Article 8bis Boarding provisions Article 8 of the SUA Convention covers the responsibilities and roles of the master of the ship, flag State and receiving State in delivering to the authorities of any State Party any person believed to have committed an offence under the Convention, including the furnishing of evidence pertaining to the alleged offence.
A new Article 8bis in the Protocol covers co-operation and procedures to be followed if a State Party desires to board a ship flying the flag of a State Party when the requesting Party has reasonable grounds to suspect that the ship or a person on board the ship is, has been, or is about to be involved in, the commission of an offence under the Convention.
Article 11bis and 11ter Extradition provisions Article 11 covers extradition procedures. A new Article 11bis states that none of the offences should be considered for the purposes of extradition as a political offence. New article 11ter states that the obligation to extradite or afford mutual legal assistance need not apply if the request for extradition is believed to have been made for the purpose of prosecuting or punishing a person on account of that person's race, religion, nationality, ethnic origin, political opinion or gender, or that compliance with the request would cause prejudice to that person's position for any of these reasons.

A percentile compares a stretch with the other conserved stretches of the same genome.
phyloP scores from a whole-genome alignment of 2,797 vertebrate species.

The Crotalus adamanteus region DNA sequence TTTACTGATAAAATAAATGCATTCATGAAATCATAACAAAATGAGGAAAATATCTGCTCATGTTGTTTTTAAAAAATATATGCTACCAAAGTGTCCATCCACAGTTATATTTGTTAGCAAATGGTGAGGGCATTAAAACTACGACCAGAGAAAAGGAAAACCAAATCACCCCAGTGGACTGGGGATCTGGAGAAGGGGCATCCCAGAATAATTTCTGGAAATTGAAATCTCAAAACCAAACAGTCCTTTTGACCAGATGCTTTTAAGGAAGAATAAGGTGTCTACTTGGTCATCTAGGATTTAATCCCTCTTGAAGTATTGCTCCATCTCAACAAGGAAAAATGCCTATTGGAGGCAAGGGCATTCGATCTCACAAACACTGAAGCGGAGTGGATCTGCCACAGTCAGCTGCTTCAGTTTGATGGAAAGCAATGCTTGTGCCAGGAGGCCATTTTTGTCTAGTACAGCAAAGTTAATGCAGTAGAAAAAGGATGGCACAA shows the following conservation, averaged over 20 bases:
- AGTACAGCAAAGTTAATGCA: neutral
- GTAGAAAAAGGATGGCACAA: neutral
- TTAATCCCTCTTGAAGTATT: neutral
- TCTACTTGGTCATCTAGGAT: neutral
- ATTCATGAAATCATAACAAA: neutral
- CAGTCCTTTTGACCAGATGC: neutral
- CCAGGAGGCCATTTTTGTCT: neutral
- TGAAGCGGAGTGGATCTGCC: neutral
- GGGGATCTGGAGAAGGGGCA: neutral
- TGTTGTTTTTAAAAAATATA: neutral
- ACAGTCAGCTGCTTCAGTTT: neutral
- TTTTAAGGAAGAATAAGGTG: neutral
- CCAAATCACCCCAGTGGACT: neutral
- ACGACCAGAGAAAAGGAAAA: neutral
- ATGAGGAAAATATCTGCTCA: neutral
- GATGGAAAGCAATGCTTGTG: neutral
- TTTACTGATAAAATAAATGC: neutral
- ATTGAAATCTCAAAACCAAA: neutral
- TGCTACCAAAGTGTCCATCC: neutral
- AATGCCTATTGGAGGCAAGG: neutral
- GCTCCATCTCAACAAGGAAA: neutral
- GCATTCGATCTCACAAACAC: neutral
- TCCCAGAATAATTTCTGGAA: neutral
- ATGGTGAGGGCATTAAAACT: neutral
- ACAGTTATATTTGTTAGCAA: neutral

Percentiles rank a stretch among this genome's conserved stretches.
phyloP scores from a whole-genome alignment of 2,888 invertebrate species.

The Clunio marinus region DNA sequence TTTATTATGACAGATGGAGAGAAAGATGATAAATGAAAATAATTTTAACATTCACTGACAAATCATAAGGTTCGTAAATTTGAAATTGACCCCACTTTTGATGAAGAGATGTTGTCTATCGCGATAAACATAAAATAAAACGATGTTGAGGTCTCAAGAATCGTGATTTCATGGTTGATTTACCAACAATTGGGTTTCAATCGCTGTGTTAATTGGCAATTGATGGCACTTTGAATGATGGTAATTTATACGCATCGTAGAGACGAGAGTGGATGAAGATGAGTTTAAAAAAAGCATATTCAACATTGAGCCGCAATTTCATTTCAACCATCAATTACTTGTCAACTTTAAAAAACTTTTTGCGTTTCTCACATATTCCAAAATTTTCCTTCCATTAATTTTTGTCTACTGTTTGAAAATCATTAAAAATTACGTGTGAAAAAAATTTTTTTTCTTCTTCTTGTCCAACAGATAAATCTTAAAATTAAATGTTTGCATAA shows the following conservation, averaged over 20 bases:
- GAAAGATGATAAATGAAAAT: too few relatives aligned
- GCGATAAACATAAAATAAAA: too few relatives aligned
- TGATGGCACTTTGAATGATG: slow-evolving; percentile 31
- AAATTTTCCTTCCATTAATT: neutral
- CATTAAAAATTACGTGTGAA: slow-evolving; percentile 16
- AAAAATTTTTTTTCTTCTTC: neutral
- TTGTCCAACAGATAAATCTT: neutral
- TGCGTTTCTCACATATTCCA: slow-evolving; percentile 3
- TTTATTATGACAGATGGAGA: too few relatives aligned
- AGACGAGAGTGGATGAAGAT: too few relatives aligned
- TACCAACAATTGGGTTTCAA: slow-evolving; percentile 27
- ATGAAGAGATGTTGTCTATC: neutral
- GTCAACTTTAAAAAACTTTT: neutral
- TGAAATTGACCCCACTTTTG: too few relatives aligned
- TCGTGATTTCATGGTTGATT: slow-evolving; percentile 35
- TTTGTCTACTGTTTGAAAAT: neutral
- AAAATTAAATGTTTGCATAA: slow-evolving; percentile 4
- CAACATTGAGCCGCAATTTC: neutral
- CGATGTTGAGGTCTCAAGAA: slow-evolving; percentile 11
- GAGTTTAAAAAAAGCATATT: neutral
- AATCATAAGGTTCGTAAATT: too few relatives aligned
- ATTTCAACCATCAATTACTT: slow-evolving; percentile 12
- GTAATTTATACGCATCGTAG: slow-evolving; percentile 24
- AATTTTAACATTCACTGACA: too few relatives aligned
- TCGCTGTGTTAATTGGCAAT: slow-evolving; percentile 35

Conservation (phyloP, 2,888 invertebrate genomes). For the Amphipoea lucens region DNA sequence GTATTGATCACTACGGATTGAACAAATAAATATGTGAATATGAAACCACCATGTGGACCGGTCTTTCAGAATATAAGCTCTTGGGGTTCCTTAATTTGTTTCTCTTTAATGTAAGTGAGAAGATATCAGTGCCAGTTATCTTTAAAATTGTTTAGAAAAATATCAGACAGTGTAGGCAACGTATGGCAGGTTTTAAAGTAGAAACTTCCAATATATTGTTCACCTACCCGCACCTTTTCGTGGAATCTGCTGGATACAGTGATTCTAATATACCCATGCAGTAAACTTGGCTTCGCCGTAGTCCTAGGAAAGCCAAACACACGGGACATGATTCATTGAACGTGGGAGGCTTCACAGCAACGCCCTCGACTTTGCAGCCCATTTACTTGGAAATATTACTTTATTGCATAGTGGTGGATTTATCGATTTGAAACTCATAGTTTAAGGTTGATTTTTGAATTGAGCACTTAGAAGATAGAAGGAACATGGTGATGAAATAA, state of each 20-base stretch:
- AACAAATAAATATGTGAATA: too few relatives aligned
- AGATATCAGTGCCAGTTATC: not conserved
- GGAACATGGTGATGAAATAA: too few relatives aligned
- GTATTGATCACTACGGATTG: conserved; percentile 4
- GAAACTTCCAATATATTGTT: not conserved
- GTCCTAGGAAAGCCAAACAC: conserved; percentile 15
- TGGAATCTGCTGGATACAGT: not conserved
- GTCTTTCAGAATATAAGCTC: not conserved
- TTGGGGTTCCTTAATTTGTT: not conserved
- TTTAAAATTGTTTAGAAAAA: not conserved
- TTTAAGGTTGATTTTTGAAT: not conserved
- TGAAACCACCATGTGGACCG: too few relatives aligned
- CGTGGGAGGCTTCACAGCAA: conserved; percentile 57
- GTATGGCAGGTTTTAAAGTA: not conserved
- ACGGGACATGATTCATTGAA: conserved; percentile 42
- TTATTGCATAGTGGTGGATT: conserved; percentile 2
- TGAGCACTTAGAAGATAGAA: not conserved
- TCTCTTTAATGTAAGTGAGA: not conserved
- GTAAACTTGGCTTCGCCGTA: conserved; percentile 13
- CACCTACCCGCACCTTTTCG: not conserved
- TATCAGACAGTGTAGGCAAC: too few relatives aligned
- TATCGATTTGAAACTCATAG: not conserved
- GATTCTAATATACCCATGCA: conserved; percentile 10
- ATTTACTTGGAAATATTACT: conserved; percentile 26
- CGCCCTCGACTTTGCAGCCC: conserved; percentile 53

New Article 2bis of the Protocol broadens the range of offences contained in the Fixed Platforms Protocol. Overseeing maritime security matters within MSF is a small team of staff supported by specialist consultants.
This multilateral and cooperative effort ensures that the response in dealing with major maritime security threats and incidents around the world is adequate and effective, at national, regional and international levels.
IMO's maritime security global and regional technical cooperation programmes entail a complementary series of national and regional seminars, workshops, needs assessment missions, etc. In the Organization successfully delivered more than 50 activities around the world, making maritime security one of the largest capacity building programmes in the Organization.